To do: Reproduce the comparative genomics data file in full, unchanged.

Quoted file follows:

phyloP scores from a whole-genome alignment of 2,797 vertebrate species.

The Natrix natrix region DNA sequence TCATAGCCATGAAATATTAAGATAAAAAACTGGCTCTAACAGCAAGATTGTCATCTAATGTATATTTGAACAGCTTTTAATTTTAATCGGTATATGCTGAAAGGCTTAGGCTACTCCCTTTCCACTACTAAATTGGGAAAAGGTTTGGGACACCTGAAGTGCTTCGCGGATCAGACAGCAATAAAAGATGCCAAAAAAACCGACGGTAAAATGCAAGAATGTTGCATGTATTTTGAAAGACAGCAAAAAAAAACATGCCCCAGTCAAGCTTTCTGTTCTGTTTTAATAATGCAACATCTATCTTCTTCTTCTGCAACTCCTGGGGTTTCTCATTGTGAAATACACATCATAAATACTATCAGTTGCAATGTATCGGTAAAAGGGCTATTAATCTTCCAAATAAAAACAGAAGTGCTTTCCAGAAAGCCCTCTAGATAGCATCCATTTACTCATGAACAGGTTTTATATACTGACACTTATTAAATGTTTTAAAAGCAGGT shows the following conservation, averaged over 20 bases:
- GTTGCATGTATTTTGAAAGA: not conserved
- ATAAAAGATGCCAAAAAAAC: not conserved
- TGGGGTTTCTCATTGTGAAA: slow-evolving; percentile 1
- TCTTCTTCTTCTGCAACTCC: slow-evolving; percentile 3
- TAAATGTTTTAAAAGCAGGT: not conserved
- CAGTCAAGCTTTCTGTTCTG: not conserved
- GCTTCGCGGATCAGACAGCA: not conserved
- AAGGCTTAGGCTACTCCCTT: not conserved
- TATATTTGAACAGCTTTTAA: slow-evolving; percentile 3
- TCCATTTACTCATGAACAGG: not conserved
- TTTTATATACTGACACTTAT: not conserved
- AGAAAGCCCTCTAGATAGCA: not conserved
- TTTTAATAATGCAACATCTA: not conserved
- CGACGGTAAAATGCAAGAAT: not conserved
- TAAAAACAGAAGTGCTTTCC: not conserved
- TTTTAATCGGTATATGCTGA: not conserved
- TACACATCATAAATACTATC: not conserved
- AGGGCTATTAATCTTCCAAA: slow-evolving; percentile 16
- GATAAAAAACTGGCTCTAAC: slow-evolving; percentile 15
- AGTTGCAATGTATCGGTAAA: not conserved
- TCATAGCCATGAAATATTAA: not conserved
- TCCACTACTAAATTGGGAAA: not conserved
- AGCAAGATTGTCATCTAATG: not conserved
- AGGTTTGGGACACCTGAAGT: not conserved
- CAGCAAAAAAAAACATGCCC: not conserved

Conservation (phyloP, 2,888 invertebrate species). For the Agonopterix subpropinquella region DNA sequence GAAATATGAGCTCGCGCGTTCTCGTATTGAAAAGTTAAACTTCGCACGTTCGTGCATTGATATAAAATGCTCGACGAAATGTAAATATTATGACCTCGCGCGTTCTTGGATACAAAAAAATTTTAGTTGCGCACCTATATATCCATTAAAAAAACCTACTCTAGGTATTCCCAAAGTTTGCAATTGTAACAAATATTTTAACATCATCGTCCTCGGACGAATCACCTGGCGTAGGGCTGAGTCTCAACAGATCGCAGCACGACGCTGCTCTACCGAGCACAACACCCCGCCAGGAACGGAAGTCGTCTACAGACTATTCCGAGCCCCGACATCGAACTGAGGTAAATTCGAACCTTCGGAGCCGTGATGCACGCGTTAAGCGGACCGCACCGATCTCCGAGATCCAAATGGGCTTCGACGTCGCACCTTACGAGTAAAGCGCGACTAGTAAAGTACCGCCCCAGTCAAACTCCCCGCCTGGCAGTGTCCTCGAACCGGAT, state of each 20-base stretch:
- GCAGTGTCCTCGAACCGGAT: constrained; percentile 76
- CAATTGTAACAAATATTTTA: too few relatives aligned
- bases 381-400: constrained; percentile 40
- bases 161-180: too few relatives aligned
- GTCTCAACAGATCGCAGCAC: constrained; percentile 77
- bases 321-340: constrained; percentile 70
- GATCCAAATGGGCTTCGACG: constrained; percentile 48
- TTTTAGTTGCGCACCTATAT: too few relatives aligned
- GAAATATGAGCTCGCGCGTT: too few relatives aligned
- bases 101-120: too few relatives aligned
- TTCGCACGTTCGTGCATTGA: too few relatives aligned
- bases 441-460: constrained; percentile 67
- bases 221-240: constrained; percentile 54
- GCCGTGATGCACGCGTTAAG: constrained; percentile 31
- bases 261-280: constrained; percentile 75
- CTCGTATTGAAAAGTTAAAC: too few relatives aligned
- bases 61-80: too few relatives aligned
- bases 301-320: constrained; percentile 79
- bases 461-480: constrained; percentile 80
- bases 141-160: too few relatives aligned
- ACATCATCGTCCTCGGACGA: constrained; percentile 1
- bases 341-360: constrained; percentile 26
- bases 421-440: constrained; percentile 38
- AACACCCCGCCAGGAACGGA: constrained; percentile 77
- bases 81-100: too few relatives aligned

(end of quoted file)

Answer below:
phyloP scores from a whole-genome alignment of 2,797 vertebrate species.

The Natrix natrix region DNA sequence TCATAGCCATGAAATATTAAGATAAAAAACTGGCTCTAACAGCAAGATTGTCATCTAATGTATATTTGAACAGCTTTTAATTTTAATCGGTATATGCTGAAAGGCTTAGGCTACTCCCTTTCCACTACTAAATTGGGAAAAGGTTTGGGACACCTGAAGTGCTTCGCGGATCAGACAGCAATAAAAGATGCCAAAAAAACCGACGGTAAAATGCAAGAATGTTGCATGTATTTTGAAAGACAGCAAAAAAAAACATGCCCCAGTCAAGCTTTCTGTTCTGTTTTAATAATGCAACATCTATCTTCTTCTTCTGCAACTCCTGGGGTTTCTCATTGTGAAATACACATCATAAATACTATCAGTTGCAATGTATCGGTAAAAGGGCTATTAATCTTCCAAATAAAAACAGAAGTGCTTTCCAGAAAGCCCTCTAGATAGCATCCATTTACTCATGAACAGGTTTTATATACTGACACTTATTAAATGTTTTAAAAGCAGGT shows the following conservation, averaged over 20 bases:
- GTTGCATGTATTTTGAAAGA: not conserved
- ATAAAAGATGCCAAAAAAAC: not conserved
- TGGGGTTTCTCATTGTGAAA: slow-evolving; percentile 1
- TCTTCTTCTTCTGCAACTCC: slow-evolving; percentile 3
- TAAATGTTTTAAAAGCAGGT: not conserved
- CAGTCAAGCTTTCTGTTCTG: not conserved
- GCTTCGCGGATCAGACAGCA: not conserved
- AAGGCTTAGGCTACTCCCTT: not conserved
- TATATTTGAACAGCTTTTAA: slow-evolving; percentile 3
- TCCATTTACTCATGAACAGG: not conserved
- TTTTATATACTGACACTTAT: not conserved
- AGAAAGCCCTCTAGATAGCA: not conserved
- TTTTAATAATGCAACATCTA: not conserved
- CGACGGTAAAATGCAAGAAT: not conserved
- TAAAAACAGAAGTGCTTTCC: not conserved
- TTTTAATCGGTATATGCTGA: not conserved
- TACACATCATAAATACTATC: not conserved
- AGGGCTATTAATCTTCCAAA: slow-evolving; percentile 16
- GATAAAAAACTGGCTCTAAC: slow-evolving; percentile 15
- AGTTGCAATGTATCGGTAAA: not conserved
- TCATAGCCATGAAATATTAA: not conserved
- TCCACTACTAAATTGGGAAA: not conserved
- AGCAAGATTGTCATCTAATG: not conserved
- AGGTTTGGGACACCTGAAGT: not conserved
- CAGCAAAAAAAAACATGCCC: not conserved

Conservation (phyloP, 2,888 invertebrate species). For the Agonopterix subpropinquella region DNA sequence GAAATATGAGCTCGCGCGTTCTCGTATTGAAAAGTTAAACTTCGCACGTTCGTGCATTGATATAAAATGCTCGACGAAATGTAAATATTATGACCTCGCGCGTTCTTGGATACAAAAAAATTTTAGTTGCGCACCTATATATCCATTAAAAAAACCTACTCTAGGTATTCCCAAAGTTTGCAATTGTAACAAATATTTTAACATCATCGTCCTCGGACGAATCACCTGGCGTAGGGCTGAGTCTCAACAGATCGCAGCACGACGCTGCTCTACCGAGCACAACACCCCGCCAGGAACGGAAGTCGTCTACAGACTATTCCGAGCCCCGACATCGAACTGAGGTAAATTCGAACCTTCGGAGCCGTGATGCACGCGTTAAGCGGACCGCACCGATCTCCGAGATCCAAATGGGCTTCGACGTCGCACCTTACGAGTAAAGCGCGACTAGTAAAGTACCGCCCCAGTCAAACTCCCCGCCTGGCAGTGTCCTCGAACCGGAT, state of each 20-base stretch:
- GCAGTGTCCTCGAACCGGAT: constrained; percentile 76
- CAATTGTAACAAATATTTTA: too few relatives aligned
- bases 381-400: constrained; percentile 40
- bases 161-180: too few relatives aligned
- GTCTCAACAGATCGCAGCAC: constrained; percentile 77
- bases 321-340: constrained; percentile 70
- GATCCAAATGGGCTTCGACG: constrained; percentile 48
- TTTTAGTTGCGCACCTATAT: too few relatives aligned
- GAAATATGAGCTCGCGCGTT: too few relatives aligned
- bases 101-120: too few relatives aligned
- TTCGCACGTTCGTGCATTGA: too few relatives aligned
- bases 441-460: constrained; percentile 67
- bases 221-240: constrained; percentile 54
- GCCGTGATGCACGCGTTAAG: constrained; percentile 31
- bases 261-280: constrained; percentile 75
- CTCGTATTGAAAAGTTAAAC: too few relatives aligned
- bases 61-80: too few relatives aligned
- bases 301-320: constrained; percentile 79
- bases 461-480: constrained; percentile 80
- bases 141-160: too few relatives aligned
- ACATCATCGTCCTCGGACGA: constrained; percentile 1
- bases 341-360: constrained; percentile 26
- bases 421-440: constrained; percentile 38
- AACACCCCGCCAGGAACGGA: constrained; percentile 77
- bases 81-100: too few relatives aligned